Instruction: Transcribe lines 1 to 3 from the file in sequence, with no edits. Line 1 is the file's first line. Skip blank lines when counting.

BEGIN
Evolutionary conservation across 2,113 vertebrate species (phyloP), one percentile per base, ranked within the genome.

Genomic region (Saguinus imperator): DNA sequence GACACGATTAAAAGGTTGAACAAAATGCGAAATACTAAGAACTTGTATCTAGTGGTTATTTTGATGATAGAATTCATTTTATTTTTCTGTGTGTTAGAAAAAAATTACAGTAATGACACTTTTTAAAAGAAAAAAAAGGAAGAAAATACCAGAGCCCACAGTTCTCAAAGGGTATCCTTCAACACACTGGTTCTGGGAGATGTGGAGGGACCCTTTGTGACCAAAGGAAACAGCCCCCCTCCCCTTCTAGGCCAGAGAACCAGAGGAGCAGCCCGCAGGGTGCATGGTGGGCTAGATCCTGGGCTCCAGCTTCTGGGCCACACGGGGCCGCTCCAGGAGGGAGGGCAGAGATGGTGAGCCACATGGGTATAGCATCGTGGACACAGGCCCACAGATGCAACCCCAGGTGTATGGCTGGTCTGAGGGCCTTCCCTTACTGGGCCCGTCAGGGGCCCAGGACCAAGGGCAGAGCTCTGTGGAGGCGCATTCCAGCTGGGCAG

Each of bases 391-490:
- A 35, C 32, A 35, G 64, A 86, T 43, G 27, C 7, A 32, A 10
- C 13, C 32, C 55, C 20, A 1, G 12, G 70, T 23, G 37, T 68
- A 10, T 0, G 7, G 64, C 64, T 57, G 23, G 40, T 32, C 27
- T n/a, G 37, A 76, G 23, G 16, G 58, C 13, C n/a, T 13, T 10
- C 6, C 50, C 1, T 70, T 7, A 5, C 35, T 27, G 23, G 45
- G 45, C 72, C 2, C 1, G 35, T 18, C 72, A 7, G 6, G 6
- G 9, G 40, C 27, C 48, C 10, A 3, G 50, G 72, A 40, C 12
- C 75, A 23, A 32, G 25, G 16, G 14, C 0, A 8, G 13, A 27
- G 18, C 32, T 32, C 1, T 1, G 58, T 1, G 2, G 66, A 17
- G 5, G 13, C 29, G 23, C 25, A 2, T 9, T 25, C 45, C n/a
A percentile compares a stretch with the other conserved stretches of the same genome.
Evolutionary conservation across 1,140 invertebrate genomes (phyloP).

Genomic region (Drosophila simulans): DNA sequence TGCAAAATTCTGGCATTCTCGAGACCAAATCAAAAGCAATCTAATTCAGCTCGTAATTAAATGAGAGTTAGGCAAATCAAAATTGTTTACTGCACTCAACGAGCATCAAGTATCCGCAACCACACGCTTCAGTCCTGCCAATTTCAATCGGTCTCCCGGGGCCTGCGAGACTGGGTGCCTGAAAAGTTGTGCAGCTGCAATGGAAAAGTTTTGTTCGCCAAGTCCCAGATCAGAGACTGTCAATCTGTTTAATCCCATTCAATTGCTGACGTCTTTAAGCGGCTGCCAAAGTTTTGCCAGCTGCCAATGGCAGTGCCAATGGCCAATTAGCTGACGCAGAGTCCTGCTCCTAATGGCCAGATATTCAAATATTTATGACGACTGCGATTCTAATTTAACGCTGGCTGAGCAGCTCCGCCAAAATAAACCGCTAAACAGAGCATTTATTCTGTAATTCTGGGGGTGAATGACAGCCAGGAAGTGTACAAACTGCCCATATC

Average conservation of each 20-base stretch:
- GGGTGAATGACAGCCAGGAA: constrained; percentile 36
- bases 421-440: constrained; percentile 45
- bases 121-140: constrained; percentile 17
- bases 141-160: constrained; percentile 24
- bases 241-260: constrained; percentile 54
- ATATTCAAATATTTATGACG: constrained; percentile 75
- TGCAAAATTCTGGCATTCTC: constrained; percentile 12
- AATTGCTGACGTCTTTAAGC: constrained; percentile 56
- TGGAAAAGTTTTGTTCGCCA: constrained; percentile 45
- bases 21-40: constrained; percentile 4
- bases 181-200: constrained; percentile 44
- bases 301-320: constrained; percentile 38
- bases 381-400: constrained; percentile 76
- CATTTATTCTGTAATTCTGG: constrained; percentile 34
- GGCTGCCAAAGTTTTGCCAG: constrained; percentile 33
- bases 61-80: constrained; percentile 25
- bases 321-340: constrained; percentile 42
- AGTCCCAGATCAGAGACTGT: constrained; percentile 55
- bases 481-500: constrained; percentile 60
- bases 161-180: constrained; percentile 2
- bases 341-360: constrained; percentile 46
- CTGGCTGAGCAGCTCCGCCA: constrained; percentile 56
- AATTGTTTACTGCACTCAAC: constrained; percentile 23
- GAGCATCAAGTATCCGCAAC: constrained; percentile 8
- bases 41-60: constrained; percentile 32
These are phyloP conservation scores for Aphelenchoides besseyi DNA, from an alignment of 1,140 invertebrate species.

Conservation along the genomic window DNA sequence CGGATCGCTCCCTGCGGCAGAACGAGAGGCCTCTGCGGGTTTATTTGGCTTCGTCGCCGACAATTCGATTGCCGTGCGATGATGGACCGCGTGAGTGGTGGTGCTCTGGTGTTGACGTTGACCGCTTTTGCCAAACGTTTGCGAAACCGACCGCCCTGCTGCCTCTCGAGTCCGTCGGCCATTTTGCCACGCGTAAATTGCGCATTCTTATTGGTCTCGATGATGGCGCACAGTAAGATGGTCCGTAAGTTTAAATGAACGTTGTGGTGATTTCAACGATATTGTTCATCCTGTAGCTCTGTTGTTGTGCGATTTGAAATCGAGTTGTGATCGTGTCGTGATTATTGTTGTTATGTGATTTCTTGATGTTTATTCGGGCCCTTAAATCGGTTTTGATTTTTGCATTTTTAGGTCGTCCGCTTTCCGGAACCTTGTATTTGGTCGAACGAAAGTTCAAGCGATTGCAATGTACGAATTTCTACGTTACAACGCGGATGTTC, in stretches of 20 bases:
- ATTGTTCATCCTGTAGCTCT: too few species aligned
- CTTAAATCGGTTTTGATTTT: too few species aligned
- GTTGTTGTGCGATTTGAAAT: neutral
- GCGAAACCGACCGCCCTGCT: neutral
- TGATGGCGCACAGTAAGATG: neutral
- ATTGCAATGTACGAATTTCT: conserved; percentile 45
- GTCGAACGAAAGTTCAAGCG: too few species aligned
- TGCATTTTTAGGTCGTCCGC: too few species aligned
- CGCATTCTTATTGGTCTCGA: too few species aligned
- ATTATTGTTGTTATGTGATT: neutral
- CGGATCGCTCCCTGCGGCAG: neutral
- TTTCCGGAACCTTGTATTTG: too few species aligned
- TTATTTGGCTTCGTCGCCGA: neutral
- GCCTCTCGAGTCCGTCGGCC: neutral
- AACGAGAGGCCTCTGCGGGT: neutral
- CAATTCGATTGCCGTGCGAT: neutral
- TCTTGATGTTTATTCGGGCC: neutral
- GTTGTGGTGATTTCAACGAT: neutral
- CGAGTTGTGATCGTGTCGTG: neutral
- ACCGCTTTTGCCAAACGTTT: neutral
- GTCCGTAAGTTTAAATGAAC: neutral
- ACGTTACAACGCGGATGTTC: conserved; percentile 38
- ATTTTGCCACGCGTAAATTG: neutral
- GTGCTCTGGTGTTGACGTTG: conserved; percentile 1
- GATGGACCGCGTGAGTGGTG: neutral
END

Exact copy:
Evolutionary conservation across 2,113 vertebrate species (phyloP), one percentile per base, ranked within the genome.

Genomic region (Saguinus imperator): DNA sequence GACACGATTAAAAGGTTGAACAAAATGCGAAATACTAAGAACTTGTATCTAGTGGTTATTTTGATGATAGAATTCATTTTATTTTTCTGTGTGTTAGAAAAAAATTACAGTAATGACACTTTTTAAAAGAAAAAAAAGGAAGAAAATACCAGAGCCCACAGTTCTCAAAGGGTATCCTTCAACACACTGGTTCTGGGAGATGTGGAGGGACCCTTTGTGACCAAAGGAAACAGCCCCCCTCCCCTTCTAGGCCAGAGAACCAGAGGAGCAGCCCGCAGGGTGCATGGTGGGCTAGATCCTGGGCTCCAGCTTCTGGGCCACACGGGGCCGCTCCAGGAGGGAGGGCAGAGATGGTGAGCCACATGGGTATAGCATCGTGGACACAGGCCCACAGATGCAACCCCAGGTGTATGGCTGGTCTGAGGGCCTTCCCTTACTGGGCCCGTCAGGGGCCCAGGACCAAGGGCAGAGCTCTGTGGAGGCGCATTCCAGCTGGGCAG

Each of bases 391-490: